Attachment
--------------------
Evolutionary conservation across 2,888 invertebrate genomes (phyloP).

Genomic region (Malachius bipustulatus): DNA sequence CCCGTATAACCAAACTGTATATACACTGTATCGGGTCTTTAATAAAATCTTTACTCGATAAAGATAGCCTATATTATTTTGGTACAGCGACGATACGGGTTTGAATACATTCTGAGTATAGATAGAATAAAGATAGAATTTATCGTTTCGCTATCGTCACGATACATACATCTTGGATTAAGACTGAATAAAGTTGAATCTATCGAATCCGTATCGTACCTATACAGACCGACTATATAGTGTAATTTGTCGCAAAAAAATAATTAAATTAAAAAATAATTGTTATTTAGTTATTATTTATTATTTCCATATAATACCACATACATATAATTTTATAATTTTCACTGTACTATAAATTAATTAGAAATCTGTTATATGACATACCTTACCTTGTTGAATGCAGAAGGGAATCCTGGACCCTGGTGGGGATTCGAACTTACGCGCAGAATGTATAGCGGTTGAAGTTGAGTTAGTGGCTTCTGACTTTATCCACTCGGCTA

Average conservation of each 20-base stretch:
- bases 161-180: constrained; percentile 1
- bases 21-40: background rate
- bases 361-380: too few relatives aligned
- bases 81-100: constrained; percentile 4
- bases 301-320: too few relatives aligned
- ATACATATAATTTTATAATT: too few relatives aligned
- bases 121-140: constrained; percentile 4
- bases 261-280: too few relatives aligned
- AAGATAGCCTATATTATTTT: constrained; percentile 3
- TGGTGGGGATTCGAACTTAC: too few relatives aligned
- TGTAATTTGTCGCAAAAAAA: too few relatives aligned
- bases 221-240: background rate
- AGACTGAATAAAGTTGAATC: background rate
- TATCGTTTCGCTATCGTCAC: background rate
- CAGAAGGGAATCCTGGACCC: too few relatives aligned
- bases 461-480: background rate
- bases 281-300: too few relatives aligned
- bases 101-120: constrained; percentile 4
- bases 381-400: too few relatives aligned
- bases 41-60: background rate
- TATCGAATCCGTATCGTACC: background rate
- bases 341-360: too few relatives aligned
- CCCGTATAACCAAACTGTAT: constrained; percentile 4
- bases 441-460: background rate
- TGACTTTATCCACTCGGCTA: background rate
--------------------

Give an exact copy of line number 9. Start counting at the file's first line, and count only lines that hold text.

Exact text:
- ATACATATAATTTTATAATT: too few relatives aligned